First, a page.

Parshat Chayei Sara
Sarah, Mother of the Jewish People, passes on at age 127. After mourning and eulogizing her, Avraham seeks to bury her in the Cave of Machpela. As this is the burial place of Adam and Chava, Avraham pays its owner, Ephron the Hittite, an exorbitant sum. Avraham sends his faithful servant Eliezer to find a suitable wife for his son, Yitzchak, making him swear to choose a wife only from among Avrahams family. Eliezer travels to Aram Naharaim and prays for a sign. Providentially, Rivka appears. Eliezer asks for water. Not only does she give him water, but she draws water for all 10 of his thirsty camels. (Some 140 gallons!) This extreme kindness marks her as the right wife for Yitzchak and a suitable Mother of the Jewish People. Negotiations with Rivka's father and her brother Lavan result in her leaving with Eliezer. Yitzchak brings Rivka into his mother Sarahs tent, marries her and loves her. He is then consoled for the loss of his mother. Avraham remarries Hagar who is renamed Ketura to indicate her improved ways. Six children are born to them. After giving them gifts, Avraham sends them to the East. Avraham passes away at the age of 175 and is buried next to Sarah in the Cave of Machpela.
The Good Life
“Sarah’s lifetime was one hundred years, twenty years, and seven years; the years of Sarah’s life.” (23:1)
The millionaire had no doubt as to whom he would not leave his vast fortune. His son.
His son was a professional layabout who could give a three-year course in idleness without a note of preparation.
One day he called his son and announced his intention to leave his riches to charity.
Faced with this catastrophe, the son hurried to his chief advisor and confidante — his mother.
“Look,” she said, “here’s a fifty dollar bill. Go and tell your father that you earned this and that you are really worthy to be his inheritor.”
The son approached his father, waiving the fifty dollar bill in his hand, “Father, look at this, I earned this money myself.”
“Let me see that!” said the father. Taking the fifty-dollar bill in his hand, he laughed, “You earned this! Pheh!” And with that, the father deftly incinerated the fifty-dollar bill with his cigar.
The son returned to his mother and told her what had happened.
“Okay,” she said, “try again! Take this fifty dollar bill and tell him that you worked all morning for it.”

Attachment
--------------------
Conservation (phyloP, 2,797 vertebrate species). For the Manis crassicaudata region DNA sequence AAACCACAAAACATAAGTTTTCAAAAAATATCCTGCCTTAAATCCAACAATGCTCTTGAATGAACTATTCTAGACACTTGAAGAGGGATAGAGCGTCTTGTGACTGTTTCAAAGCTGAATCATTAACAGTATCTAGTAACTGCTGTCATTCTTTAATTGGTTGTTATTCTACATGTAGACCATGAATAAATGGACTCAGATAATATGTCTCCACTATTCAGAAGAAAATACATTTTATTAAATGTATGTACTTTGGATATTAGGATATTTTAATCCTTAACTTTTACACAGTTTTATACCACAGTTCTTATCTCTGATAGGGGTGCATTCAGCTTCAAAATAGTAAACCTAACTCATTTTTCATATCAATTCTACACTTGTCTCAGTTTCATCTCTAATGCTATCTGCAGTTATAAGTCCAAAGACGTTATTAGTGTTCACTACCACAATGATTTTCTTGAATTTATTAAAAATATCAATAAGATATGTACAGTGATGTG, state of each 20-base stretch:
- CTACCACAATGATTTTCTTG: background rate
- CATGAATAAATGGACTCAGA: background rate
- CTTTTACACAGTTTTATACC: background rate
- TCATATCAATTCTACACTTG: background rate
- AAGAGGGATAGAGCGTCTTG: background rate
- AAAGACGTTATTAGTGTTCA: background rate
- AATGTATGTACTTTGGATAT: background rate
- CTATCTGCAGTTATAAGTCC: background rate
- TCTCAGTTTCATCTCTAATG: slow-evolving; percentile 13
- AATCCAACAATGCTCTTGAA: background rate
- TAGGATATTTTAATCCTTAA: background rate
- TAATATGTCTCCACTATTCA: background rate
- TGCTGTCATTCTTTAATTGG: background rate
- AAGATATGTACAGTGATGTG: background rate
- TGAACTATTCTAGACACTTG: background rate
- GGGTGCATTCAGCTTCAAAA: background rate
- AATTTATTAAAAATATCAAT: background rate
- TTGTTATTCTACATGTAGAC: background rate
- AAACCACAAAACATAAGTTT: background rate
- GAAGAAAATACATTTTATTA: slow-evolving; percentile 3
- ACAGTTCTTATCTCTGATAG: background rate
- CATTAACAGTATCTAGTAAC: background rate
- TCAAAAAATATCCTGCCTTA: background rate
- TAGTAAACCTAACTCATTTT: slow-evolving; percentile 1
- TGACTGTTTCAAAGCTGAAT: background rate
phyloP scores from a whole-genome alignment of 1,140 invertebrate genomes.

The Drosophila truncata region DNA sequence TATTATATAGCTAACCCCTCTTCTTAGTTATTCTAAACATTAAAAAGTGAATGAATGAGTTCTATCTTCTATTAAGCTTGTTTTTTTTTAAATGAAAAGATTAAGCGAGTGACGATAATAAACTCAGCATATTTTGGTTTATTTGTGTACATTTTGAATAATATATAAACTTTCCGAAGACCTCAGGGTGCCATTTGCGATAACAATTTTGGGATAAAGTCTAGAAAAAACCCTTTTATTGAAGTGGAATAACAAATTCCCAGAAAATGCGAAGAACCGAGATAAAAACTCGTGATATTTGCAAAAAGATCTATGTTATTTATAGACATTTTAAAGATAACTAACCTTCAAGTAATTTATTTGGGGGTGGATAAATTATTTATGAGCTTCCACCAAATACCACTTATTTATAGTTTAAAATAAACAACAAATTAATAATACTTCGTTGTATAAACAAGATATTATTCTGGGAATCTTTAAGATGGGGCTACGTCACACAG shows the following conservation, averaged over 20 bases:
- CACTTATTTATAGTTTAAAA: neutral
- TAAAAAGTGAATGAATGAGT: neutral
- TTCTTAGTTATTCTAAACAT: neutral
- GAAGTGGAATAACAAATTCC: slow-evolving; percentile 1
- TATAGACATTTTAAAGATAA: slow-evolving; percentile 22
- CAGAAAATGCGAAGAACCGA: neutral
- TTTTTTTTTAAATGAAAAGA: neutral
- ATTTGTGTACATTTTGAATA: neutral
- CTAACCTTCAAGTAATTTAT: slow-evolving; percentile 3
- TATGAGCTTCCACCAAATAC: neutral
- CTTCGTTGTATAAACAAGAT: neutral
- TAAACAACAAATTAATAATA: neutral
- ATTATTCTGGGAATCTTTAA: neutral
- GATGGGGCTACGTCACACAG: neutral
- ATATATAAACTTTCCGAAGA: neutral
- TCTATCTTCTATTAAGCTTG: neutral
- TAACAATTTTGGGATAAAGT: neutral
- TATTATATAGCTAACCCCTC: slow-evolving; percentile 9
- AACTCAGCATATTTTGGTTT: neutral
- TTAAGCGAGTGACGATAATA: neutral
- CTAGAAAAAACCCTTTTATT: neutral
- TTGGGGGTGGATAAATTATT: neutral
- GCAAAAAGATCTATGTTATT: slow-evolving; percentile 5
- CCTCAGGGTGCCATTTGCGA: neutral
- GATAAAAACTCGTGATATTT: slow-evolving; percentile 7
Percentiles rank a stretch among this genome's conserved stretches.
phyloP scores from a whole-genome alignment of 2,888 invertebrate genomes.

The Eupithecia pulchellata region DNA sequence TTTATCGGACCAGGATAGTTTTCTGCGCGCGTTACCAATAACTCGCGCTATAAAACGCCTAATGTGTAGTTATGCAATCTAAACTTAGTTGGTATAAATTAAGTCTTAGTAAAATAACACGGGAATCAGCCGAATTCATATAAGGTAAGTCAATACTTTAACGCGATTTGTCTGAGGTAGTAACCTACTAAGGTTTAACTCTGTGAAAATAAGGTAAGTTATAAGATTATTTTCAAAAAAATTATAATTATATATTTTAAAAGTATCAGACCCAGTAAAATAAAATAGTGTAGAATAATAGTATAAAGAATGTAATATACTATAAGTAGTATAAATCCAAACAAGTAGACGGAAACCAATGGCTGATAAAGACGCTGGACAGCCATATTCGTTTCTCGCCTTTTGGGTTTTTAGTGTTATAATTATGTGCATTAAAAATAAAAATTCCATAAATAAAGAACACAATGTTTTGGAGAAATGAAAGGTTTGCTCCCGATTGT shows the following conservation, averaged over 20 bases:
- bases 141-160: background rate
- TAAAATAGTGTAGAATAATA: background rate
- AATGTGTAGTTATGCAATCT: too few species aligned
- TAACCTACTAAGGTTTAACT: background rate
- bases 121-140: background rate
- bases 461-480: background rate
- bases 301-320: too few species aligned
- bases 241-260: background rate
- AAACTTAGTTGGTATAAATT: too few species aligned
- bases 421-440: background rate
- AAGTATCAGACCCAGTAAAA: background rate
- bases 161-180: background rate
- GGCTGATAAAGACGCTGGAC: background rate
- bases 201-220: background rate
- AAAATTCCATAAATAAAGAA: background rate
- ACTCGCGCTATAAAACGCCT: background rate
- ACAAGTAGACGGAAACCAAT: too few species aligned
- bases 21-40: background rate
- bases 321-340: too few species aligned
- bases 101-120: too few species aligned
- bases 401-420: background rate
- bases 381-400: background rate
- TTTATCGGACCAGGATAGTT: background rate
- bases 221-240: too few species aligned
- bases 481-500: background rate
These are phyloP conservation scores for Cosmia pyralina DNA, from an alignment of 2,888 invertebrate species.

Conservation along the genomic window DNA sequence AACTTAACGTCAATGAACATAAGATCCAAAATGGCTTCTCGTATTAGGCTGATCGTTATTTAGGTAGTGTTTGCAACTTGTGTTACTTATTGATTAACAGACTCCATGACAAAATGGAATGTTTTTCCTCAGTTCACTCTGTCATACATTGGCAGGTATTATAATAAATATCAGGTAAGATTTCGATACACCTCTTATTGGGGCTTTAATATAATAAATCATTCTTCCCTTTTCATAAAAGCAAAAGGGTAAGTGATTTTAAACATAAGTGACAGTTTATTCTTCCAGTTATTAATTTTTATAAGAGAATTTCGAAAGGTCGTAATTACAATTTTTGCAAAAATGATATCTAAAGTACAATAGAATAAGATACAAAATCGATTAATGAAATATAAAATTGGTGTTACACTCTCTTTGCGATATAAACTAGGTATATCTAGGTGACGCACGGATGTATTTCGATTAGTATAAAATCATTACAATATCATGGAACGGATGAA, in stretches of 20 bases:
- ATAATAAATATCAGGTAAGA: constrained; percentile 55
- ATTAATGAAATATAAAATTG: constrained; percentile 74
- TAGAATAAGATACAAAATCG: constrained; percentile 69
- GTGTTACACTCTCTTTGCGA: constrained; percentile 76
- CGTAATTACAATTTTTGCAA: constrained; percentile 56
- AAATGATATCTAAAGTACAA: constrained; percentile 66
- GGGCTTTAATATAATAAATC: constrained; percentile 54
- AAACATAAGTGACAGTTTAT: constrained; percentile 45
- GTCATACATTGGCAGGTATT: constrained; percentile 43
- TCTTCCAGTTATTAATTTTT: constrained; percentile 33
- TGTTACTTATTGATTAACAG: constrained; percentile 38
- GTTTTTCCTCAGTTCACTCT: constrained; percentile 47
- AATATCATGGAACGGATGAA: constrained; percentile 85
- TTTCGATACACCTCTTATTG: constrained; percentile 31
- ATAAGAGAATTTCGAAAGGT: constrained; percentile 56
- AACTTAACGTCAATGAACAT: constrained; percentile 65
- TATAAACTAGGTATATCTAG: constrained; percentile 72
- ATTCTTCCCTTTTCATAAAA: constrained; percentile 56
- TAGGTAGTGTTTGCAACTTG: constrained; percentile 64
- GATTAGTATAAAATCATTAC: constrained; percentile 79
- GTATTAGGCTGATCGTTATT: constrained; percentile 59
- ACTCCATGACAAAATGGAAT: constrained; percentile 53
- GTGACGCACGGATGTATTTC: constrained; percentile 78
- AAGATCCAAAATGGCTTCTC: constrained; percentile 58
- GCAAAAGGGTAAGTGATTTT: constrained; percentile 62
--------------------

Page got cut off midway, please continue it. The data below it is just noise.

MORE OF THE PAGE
The second bill received a reception identical to the first — instant cigarine immolation.
Dejected, the son returned to his mother. “Listen,” she said, “why don’t you go down to the town square and see if you can get a job. Maybe that will work.”
The son made his way to the town square. For some considerable time, he tried to find a job. Eventually, someone gave him an hour’s work schlepping some very heavy kegs of beer into a cellar.
And for this hour’s work, he received the princely sum of five dollars.
Immediately he ran to his father and showed him the money.
“Father! Look, I made this money just now!” The father took the bill and as the cigar approached the hapless bill, the son cried out, “Stop! You know how hard I worked for that money?”
“Ahh!” said the father, ”This money you earned!”
“Sarah’s lifetime was one hundred years, twenty years, and seven years; the years of Sarah’s life.”
Rashi tells us that the reason why the Torah repeats the word “years”between each number, “one hundred years, twenty years, and seven years…” is that each section of Sarah’s life exemplified an outstanding quality.
For example, at the age of one hundred, she was as sinless as a twenty year-old (The Torah only mandates Heavenly punishment from twenty years old and above.)
You don’t clock up a hundred sinless years without a lot of hard work.
But why should it be such hard work?
G-d created the whole universe just so man could experience the greatest pleasure that exists — being close to Him. Compared to this pleasure everything else is as valuable as a glass diamond.
But if the purpose of the world is for us to have pleasure, why is it such hard work to get there?
It’s axiomatic that G-d is the ultimate Good that can be. Since His desire was to do good to another entity — man — it follows that that Good must be the best Good possible. If we were to get the Good without working for it, we would feel like a pauper feels when someone drops a coin in his hand. “I don’t really deserve this.” To avoid this, G-d gives us the Good by our trying to earn it.
Then a five-dollar bill feels a lot more than fifty dollars.
- Sources: Rashi, Ramchal